Equally, there has also been a trend of sound, gospel-centered, rappers, preachers, authors, and bloggers rapidly and drastically changing the content of their music, social media presence, and response to fans and followers. Their discussions of racialized issues sometimes seem lacking in gospel application. Their conversations, at times, appear to shun all who disagree with them—especially white evangelicals. The truth in their messages sometimes feels like an unloving horse pill to swallow because they are writing from a place of pain, feeling misunderstood, broken, and sometimes righteously angry at the circumstances befalling them.
We have to ask some more questions, though. Should the animosity be aimed at white believers? Why is there so much talk about leaving “white evangelicalism”? Why is this “new level” of rebellion against evangelicalism something to be so celebrated? This mentality seems to fall short of addressing the root of the problem.
Is leaving evangelicalism a solution to the real problem?
At the risk of being shunned and considered a sellout, I am concerned that this new-found freedom and departure from evangelicalism will only lead to further isolation from white Christians in a way that will continue the segregation that began at the hands of white racism. How can we be of “one accord” (Phil 2:2) when we distance ourselves from the very people we need to be united with? If we speak our minds and people immediately (and perhaps, wrongly) disagree with us, should we turn our backs and give up on them?
If black Christians consider our white brothers and sisters to be in sin, shouldn’t our solution be to restore them with a gentle spirit, watching out for ourselves so that we also won’t be tempted to commit the very sin we feel that they are committing (Gal 6:1)? Shouldn’t we call them to carry our burdens and examine themselves to see if they are in sin, as well (Gal 6:4–5)? It seems that there isn’t much of this going on right now—especially via social media where most of these discussions take place.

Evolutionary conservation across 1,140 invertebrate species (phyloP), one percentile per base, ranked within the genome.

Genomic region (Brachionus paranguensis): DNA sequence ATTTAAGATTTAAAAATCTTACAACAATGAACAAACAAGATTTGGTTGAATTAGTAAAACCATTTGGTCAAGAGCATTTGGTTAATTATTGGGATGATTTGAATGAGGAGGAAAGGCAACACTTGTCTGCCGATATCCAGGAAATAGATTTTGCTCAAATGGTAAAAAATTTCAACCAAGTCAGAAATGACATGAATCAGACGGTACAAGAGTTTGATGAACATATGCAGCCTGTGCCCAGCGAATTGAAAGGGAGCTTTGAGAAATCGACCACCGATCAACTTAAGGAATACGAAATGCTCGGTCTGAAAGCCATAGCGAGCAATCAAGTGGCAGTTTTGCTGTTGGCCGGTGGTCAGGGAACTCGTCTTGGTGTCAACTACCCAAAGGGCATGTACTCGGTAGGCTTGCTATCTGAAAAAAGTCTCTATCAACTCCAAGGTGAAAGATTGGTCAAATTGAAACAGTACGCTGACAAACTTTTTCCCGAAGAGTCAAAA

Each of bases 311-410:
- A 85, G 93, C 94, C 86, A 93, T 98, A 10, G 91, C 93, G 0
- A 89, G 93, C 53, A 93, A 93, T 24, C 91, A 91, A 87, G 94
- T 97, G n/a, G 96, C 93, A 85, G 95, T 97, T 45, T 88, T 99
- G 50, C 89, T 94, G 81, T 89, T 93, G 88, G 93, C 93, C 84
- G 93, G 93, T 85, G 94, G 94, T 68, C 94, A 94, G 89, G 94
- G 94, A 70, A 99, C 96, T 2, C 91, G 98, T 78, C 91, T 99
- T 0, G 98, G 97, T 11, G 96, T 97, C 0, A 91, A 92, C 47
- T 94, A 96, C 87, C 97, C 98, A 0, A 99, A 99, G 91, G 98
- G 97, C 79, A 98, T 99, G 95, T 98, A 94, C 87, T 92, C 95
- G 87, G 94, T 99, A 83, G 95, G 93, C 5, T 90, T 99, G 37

The Way Forward
As a Christian who is black, I deal with some of the same struggles as many of the people I am speaking of. I am in a predominantly-white church in rural Kentucky. I mourn at the police shootings, I feel the weight of threats of white nationalist rallies in my home state, I feel uneasy at a traffic stop from time-to-time, and I weep over the lack of love shown by some white Christians on my newsfeed. I’ve been treated and viewed wrongly due to my race, even in churches within my community. However, as I consider Philippians 2:1–4 and Romans 12:1–8, I don’t think leaving evangelicalism will fix these problems or the problems in the Church.
God calls us to be united. God calls us to count others as greater than ourselves. God calls us to have the mind of Christ. If all non-white Christians leave all the predominantly white churches, we will not only be disregarding God's command for unity, but we will be equally guilty of the sin of kinism and dividing the body into sects and factions based on race and culture. If all non-white Christians look at our white Christian brothers with disdain as “those white evangelicals”, we will be just as guilty of partiality as some of them are.
My prayer is not that black and brown Christians leave evangelicalism—even with of all of its flaws and imperfections. My prayer is that we cling to the One who died for sheep from all nations in the world, and beg for His grace to cling also to one another. My prayer is that we keep Christ’s high priestly prayer in our hearts and minds as we navigate the challenging racial climate in this nation and our churches. May the Church be the first place we see racial unity in this nation.